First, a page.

Brattleboro fire claims two lives


BRATTLEBORO — The Brattleboro Fire Department has confirmed that two people died and one was injured in a Tuesday night fire at Mountain Home Park.

Cass Bradbury, who lives directly across the street, said she called 911 and watched the fire from her window.

Bradbury said she knew the male victim well.

"He would always show up and shovel my driveway and mow my lawn. He just helped me out. I won't know what to do without him," said Bradbury. "He's the best. He used to tell me I was the prettiest person. He'd come over all the time. He'd collect junk and make money that way. He would always show it to me."

Bradbury has lived in the park for 16 years and said the victims lived there longer.

A female neighbor who asked not to be identified also spoke highly of the man.

"He was everybody's buddy in the neighborhood. He helped everybody," she said. "It's a real tragedy."

Just before midnight, the West Brattleboro Fire Department arrived first on the scene at 3 Record Drive for a report of a structure or "mobile home" fire. The caller told dispatch that the fire was visible and people were perhaps still inside the engulfed structure. Brattleboro firefighter Rusty Sage, and one of the four fire investigators at Brattleboro Fire Department, said he believes the two occupants who did not survive died before departments arrived on the scene, but rescue attempts were made by the other individuals living at the home.

"Two other occupants of the building in the downstairs apartment attempted to rescue the people that were upstairs but were unsuccessful because of the heat and smoke," said Sage. "One of those two (that survived) received second-degree burns on his head, neck and face and went to Brattleboro Memorial Hospital."

Capt. Len Howard told the Reformer that one dog died due to the fire and two cats are unaccounted for.

Engines 3 and 4 and Rescue 2 of the BFD responded on a first alarm and upon arrival of Engine 4 from Station 2 at 11:53 p.m., first responders reported a mobile home well involved. Firefighters were met outside by two occupants of the home who stated that two people were still inside.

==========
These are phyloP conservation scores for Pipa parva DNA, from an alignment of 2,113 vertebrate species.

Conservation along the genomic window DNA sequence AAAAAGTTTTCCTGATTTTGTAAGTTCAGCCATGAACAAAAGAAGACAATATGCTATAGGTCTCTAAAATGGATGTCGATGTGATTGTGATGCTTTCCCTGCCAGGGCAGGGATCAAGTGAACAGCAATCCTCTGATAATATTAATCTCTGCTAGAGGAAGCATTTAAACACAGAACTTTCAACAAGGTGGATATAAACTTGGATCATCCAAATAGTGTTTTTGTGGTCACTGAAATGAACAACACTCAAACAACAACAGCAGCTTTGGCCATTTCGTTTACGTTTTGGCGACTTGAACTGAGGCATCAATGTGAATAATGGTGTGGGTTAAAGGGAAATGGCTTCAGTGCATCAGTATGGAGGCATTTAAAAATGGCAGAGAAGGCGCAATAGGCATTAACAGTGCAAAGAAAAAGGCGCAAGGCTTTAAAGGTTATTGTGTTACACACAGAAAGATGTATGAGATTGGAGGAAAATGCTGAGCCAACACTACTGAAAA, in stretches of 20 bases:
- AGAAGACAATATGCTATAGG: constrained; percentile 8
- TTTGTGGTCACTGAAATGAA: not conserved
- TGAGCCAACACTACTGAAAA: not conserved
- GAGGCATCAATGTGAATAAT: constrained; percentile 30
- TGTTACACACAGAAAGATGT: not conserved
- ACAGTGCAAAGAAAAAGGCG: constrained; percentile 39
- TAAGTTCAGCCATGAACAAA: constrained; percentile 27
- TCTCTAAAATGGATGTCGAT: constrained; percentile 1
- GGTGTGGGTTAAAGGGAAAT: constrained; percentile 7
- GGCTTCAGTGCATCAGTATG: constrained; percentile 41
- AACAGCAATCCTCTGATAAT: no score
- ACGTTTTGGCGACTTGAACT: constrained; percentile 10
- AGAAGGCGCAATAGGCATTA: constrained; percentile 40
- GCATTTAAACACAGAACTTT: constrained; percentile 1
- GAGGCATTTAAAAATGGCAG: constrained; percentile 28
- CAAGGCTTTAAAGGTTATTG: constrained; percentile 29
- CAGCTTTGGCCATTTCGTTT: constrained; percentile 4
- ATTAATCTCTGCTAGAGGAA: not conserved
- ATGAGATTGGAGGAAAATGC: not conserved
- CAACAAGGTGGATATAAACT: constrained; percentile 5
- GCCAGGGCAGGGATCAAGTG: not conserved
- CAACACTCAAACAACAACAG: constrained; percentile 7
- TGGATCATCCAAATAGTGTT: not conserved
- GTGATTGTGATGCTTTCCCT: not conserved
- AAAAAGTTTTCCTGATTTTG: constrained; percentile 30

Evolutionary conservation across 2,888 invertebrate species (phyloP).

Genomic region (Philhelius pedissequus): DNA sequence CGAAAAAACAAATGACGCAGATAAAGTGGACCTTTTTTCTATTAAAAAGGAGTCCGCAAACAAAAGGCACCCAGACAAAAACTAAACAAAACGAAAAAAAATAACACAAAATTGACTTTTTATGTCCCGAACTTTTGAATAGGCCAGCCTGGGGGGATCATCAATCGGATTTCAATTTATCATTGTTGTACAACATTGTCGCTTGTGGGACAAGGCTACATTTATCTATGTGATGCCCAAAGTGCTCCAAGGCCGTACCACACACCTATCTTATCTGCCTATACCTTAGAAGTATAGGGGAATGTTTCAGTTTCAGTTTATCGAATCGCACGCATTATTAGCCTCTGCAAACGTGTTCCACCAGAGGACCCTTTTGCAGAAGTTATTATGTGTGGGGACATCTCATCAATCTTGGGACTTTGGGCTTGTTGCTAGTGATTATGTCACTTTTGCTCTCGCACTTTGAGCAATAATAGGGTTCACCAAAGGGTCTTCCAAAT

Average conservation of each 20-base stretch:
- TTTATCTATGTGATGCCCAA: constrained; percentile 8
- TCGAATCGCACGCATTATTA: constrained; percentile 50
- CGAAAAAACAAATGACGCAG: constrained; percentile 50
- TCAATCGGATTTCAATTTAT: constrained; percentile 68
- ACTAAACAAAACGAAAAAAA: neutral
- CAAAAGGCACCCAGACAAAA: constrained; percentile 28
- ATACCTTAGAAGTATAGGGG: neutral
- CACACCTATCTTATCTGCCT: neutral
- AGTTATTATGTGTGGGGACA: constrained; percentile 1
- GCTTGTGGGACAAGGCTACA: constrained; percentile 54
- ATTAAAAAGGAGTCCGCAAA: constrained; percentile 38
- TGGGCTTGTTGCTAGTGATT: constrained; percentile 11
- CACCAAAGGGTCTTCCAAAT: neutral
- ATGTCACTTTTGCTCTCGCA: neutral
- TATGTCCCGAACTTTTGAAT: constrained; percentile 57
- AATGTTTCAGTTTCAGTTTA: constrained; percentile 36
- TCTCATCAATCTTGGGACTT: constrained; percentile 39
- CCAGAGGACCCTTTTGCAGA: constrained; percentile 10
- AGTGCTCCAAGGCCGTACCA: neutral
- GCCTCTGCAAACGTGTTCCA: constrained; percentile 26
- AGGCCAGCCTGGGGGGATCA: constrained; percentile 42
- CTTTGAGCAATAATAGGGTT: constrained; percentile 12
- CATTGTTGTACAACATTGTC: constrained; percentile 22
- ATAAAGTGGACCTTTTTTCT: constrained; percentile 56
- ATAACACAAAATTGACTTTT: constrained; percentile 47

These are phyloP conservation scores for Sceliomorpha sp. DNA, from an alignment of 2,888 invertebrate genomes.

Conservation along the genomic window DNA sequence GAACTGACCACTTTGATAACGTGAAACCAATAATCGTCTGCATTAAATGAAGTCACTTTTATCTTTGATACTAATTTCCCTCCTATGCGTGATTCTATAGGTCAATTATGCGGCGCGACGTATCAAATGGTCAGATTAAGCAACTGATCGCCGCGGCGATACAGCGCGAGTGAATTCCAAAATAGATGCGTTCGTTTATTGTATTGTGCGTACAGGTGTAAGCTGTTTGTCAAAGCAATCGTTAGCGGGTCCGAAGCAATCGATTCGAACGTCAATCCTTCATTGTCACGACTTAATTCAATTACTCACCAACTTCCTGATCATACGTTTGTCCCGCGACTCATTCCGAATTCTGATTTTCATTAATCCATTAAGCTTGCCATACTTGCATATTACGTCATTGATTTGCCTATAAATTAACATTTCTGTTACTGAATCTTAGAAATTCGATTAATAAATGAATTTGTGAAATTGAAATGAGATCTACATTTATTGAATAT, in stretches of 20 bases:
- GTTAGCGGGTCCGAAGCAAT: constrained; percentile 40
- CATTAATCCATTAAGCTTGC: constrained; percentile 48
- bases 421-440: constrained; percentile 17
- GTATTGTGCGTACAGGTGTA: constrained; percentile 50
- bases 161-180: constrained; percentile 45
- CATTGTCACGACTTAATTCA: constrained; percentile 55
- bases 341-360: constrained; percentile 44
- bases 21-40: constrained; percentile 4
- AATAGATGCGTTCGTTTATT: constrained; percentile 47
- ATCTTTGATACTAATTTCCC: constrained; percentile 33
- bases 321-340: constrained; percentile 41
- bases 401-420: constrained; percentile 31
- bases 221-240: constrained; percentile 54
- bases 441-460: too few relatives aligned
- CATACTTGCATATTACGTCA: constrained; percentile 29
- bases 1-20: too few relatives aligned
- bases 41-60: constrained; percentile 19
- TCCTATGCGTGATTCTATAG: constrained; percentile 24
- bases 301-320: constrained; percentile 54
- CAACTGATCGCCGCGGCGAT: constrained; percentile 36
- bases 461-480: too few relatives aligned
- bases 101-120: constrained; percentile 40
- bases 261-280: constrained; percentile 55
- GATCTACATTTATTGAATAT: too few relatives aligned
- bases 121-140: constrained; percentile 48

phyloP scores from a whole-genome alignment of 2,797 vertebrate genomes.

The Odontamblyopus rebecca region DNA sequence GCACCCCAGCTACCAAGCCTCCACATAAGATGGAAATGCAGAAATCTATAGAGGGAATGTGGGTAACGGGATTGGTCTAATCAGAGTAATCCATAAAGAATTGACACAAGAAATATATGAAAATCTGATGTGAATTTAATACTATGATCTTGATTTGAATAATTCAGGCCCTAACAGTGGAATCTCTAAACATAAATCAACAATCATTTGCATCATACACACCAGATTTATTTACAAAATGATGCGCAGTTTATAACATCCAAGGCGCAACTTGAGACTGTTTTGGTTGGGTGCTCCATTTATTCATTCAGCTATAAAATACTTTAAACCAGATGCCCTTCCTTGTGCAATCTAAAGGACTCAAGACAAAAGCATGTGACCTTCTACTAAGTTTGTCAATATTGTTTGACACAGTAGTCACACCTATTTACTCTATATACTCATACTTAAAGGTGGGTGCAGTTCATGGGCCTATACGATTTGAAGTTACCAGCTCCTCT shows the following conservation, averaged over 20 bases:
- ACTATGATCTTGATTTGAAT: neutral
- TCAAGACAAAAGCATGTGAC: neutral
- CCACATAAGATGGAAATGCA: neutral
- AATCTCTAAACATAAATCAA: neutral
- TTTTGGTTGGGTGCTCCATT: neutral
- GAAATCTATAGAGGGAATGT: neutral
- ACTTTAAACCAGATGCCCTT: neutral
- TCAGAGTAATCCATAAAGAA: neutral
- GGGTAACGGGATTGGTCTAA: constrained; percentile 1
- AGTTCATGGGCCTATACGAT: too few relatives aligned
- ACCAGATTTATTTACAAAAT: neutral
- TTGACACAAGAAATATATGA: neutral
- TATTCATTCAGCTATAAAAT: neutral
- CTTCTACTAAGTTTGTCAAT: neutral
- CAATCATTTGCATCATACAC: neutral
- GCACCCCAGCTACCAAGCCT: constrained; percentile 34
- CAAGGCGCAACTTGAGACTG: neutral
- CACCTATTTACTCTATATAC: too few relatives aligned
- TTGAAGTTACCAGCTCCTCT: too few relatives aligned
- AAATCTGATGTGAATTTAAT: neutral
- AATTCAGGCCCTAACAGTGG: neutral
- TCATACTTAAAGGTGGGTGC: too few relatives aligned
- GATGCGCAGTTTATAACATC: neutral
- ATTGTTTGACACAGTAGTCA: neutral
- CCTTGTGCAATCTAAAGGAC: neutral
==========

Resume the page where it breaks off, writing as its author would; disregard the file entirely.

A hand line was stretched for an exterior attack, but the crew could not make entry into the home due to the amount of fire and heat. Engine 3 arrived shortly after that and more lines were stretched.

"There was significant volume of fire that we had to deal with when we arrived and that takes multiple lines off the truck and water when it's that large of a fire," said Sage.

After about an hour-and-a-half of battling the flames, the fire was declared under control at 1:14 a.m. When it was knocked down, a search was conducted and the two deceased victims were located.

"It's indescribable," Sage said, explaining what it's like when they are unable to rescue occupants. "I'd rather talk about when you can save a life. We continue to do our job as we would any other time and we will do so in a safe manner. Obviously, when there's someone we know we can save, we're going to take more risks; unfortunately, when there's someone we can't, we're not going to put ourselves in more danger."

The mobile home was destroyed in the fire and is considered a "total loss," according to Howard. The cause of the fire, which appears to have started in a bedroom, remains under investigation by the Brattleboro Fire Investigation Team, the Brattleboro Police Department, the Vermont State Police Fire Investigation Unit and the Vermont Division of Fire Safety.

According to Sage, part of the investigation involves debris removal, using fire patterns to determine the direction in which the fire traveled and reviewing witness statements, photographs of the scene and autopsy reports.

"We'll put that all together and come to a final conclusion," Sage said.

The Brattleboro Fire Department was assisted at the scene by the Keene, N.H., Fire Department's Rapid Intervention Team, Rescue Inc., members of the Brattleboro Police Department, Brattleboro Utilities Division and the Red Cross.

Sage said all departments did a "great job under a stressful situation," and that every member of the responding departments returned safely.

While two occupants were able to escape the fire, two others died and neighbors are retelling what they witnessed and how the tragedy affects their neighborhood.

Gary Washburn, a neighbor who lives on a street directly behind the residence, said he woke up at about 11:45 p.m. to the sound of water splashing on the metal sidings of the burning home.

"I knew there was something funny about the sound," Washburn said. "The whole place was a constellation. The roof was all flames shooting up."

One of the victims spent a lot of time under the deck, according to Washburn.

"He might have been recycling, chopping scrap metal into pieces," said Washburn.

Another neighbor described the fire as "pretty nasty."

"We saw smoke. They said flames were 40 to 50 feet high. I just feel bad for the people. They lost what they had," he said. "We heard the chainsaw. They must have been cutting down what they could."

The Red Cross Disaster Action Team volunteers have met with the surviving residents and have ensured everyone has a safe place to sleep and has food, clothing and other essentials, stated a news release from the American Red Cross. "Over the next several days, Red Cross client casework volunteers will stay in contact with the family and provide referrals, as they begin their road to recovery."


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